Comparison of Prime Mover Characteristics

Once all of the required data for a potential prime mover application is gathered, various prime mover system options can be compared. Once the field of options has been limited by preliminary screening, more detailed analyses are performed on remaining options that are close in economic and environmental performance.

During the preliminary screening phase, certain generalizations may be applied to different categories of prime movers (i.e., reciprocating engines, gas turbines and steam turbines) and to types within these categories, such as condensing or non-condensing steam turbines, single- or multi-shaft gas turbines, and Otto- or Diesel-cycle reciprocating engines. It is important, however, to maintain a broad perspective at the outset so as not to eliminate a prime mover class or type that could, surprisingly, show better economic performance than would be indicated by preconceived generalizations.

Comparison of Combustion Gas Turbines and Reciprocating Engines

Generally, when comparing reciprocating engines and combustion gas turbines, gas turbine economic performance will improve under the following conditions:

• Power production maintained continuously at full load

• High-temperature thermal energy required by on-site processes

• A high-capacity system

Conversely, reciprocating engine economic performance tends to improve relative to gas turbine performance when operation is not continuous or loads vary, low-temperature thermal energy is needed, and as capacity requirements decrease.

In most cases, reciprocating engines offer higher full-

and part-load simple-cycle thermal efficiencies than do gas turbines. Reciprocating engines operate on a batch-type combustion cycle, which permits higher peak temperatures and, therefore, promotes high cycle efficiencies. Gas turbines, which are characterized by continuous combustion, have component temperature limitations that reduce cycle efficiency.

Reciprocating engines also tend to be more efficient over a broader range of load and ambient conditions than gas turbines. Due to the relatively high compressor power requirement of a gas turbine, even very small changes away from full-load design conditions produces degraded efficiency in both the compressor and turbine sections. For the same reason, gas turbines are more sensitive to changes in ambient air conditions than reciprocating engines.

In small capacities, both capital cost and thermal efficiency tend to favor reciprocating engines. As equipment capacities increase, these differences tend to decrease. Gas turbines are available in capacities of up to several 100,000 hp (kW), while the largest reciprocating engines are about 75,000 hp (56 MW). Stationary applications featuring reciprocating engines of capacities greater than 30,000 hp (22 MW) are not common, though multiple smaller capacity engines may also be applied in large capacity applications.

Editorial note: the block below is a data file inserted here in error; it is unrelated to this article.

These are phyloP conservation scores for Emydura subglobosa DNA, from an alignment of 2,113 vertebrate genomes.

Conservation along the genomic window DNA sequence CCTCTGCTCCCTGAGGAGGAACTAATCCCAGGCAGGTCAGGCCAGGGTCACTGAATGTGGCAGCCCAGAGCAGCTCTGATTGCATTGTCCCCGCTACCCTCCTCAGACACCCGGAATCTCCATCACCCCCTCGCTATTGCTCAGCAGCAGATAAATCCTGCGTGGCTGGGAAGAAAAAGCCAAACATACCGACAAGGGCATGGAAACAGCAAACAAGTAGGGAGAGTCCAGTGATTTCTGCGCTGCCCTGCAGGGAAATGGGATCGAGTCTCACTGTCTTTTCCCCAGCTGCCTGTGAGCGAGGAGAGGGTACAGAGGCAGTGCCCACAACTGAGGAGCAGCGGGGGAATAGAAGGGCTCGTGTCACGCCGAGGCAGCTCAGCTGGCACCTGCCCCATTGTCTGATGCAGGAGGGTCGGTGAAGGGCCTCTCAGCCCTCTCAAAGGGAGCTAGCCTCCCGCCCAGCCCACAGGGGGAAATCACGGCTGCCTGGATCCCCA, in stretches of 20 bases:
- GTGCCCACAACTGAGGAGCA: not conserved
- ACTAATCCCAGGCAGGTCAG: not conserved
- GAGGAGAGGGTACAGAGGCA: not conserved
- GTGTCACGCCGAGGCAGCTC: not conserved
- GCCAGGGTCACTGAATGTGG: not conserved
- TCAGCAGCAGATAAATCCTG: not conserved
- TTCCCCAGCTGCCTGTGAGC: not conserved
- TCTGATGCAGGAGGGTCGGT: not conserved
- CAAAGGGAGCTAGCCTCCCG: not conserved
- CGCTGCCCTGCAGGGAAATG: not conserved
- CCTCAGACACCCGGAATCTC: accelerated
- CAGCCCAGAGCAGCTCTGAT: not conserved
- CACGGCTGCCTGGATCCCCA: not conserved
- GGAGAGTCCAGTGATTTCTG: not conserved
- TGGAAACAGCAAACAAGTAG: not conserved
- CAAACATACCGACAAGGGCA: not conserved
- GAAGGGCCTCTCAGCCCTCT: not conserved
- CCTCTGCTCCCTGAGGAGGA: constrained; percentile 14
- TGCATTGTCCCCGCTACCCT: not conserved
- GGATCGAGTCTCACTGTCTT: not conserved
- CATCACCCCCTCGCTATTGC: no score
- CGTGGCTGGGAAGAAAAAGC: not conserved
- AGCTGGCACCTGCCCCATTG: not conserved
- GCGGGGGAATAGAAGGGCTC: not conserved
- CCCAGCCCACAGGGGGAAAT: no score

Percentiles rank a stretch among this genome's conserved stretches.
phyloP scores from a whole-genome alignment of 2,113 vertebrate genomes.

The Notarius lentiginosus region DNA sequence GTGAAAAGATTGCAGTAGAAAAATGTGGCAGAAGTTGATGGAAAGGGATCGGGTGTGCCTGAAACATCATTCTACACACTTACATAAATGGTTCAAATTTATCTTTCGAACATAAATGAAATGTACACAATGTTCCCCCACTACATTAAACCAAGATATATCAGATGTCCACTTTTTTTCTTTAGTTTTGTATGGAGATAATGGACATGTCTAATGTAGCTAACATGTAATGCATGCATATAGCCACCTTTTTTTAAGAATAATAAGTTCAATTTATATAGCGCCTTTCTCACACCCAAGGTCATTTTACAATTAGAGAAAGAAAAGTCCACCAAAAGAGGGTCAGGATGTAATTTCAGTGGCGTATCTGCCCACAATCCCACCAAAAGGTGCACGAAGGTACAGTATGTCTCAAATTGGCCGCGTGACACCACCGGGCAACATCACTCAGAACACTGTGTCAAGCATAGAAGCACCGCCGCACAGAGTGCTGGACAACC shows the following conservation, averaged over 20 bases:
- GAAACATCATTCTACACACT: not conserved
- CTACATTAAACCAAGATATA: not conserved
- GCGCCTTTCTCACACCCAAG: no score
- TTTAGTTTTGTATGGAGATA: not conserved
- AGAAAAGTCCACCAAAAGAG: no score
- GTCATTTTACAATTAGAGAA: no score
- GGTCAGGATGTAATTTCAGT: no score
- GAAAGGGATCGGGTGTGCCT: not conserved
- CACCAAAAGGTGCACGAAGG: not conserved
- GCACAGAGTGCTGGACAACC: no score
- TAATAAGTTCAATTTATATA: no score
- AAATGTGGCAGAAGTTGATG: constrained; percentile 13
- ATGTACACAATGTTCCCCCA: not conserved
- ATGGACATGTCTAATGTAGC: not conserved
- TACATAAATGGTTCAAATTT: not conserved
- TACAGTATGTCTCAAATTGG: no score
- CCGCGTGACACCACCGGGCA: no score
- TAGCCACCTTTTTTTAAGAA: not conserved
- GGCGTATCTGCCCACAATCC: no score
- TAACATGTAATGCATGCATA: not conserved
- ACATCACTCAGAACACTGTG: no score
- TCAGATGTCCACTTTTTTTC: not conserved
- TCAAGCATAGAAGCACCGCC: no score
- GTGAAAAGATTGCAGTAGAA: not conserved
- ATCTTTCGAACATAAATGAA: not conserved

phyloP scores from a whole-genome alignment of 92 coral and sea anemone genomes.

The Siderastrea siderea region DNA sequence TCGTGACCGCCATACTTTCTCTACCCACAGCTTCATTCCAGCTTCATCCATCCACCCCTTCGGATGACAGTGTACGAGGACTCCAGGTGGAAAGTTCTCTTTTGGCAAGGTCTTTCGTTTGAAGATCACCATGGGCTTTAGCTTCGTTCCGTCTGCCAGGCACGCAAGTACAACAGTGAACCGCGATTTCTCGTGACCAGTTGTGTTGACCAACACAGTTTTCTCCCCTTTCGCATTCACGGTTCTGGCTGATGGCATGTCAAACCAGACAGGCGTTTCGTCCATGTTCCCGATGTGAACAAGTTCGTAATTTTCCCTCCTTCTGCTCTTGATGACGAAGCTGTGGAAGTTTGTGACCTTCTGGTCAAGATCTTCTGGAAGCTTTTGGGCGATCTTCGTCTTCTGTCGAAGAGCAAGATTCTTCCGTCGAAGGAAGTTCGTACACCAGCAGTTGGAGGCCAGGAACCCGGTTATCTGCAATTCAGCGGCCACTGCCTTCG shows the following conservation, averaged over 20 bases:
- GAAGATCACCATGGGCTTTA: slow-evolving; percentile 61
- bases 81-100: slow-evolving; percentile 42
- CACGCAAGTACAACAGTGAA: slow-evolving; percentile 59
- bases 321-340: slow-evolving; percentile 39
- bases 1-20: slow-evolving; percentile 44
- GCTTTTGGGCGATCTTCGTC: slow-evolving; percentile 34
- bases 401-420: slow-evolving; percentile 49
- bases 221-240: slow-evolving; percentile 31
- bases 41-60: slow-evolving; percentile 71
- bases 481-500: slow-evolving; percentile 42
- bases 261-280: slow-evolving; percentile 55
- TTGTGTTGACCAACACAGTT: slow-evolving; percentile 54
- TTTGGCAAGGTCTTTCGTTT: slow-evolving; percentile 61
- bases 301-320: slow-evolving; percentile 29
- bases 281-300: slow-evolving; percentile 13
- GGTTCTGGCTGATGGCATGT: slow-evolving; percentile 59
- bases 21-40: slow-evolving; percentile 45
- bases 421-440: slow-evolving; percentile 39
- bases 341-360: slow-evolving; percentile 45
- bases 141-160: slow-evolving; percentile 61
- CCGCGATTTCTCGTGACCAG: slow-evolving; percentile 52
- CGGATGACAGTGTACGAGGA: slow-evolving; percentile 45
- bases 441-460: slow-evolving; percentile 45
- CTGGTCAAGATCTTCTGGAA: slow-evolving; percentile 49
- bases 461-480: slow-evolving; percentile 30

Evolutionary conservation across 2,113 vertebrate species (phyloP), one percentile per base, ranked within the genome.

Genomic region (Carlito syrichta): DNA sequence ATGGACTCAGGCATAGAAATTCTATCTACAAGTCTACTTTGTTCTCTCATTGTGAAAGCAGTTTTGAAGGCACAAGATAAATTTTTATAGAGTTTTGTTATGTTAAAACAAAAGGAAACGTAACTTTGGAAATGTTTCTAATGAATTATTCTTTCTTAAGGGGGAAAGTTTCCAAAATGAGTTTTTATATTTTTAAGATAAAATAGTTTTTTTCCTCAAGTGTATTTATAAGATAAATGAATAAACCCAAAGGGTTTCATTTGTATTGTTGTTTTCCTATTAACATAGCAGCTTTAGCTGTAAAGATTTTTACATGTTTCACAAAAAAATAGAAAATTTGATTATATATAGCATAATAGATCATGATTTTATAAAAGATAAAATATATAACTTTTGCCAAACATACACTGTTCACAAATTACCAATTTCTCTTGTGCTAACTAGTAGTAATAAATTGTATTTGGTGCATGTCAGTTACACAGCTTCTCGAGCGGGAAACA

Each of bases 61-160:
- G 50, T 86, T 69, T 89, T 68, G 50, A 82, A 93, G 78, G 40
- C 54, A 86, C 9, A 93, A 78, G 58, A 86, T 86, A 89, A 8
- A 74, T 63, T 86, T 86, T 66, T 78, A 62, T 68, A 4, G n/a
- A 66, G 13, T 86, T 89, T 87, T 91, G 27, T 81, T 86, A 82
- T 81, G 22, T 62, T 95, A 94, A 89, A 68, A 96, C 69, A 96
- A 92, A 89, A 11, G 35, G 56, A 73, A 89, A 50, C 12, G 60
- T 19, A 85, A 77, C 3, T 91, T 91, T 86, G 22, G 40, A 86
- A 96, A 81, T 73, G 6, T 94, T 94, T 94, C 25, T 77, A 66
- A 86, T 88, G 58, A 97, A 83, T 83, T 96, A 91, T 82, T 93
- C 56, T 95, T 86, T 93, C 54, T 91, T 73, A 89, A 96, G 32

Gas turbines offer greater power density than reciprocating engines, since they are physically smaller and lighter per unit of power output. This can result in easier installation. However, when considering total system size, inclusive of heat recovery units and other auxiliary components, systems featuring gas turbines will not necessarily be smaller than systems featuring reciprocating engines.

All recoverable thermal energy from gas turbines is in the form of high-temperature exhaust that can be used to raise high-pressure steam. The high oxygen content of gas turbine exhaust also allows for supplementary duct firing, providing added production of high-pressure steam at very high efficiency. In contrast, only a portion of the recoverable energy from reciprocating engines is in the form of high-temperature exhaust. The remaining portion is low-temperature heat, recoverable from engine coolant systems. In cases where all or most of a facility's thermal energy requirements is in the form of high-pressure steam, with limited application for lower temperature recovered energy, gas turbines have an advantage. Reciprocating engines have an advantage where low-temperature recoverable energy in the form of hot water or low-pressure steam can be effectively used. Also, while most combined-cycle applications include gas turbines with heat recovery steam generation, reciprocating engines may also be effectively used.

Gas turbines generally offer lower maintenance cost requirements and greater reliability than reciprocating engines. In practice, this will depend on the type of application and specific units being compared. Maintenance costs for smaller capacity, high-speed reciprocating engines may be significantly greater than with gas turbines. However, with decreased engine operating speeds and increased capacity, the difference tends to diminish. Very large capacity low-speed reciprocating engines may be equally reliable, or, in some cases, more reliable than comparable capacity gas turbines.

Comparison of Steam Turbines with Gas Turbines and Reciprocating Engines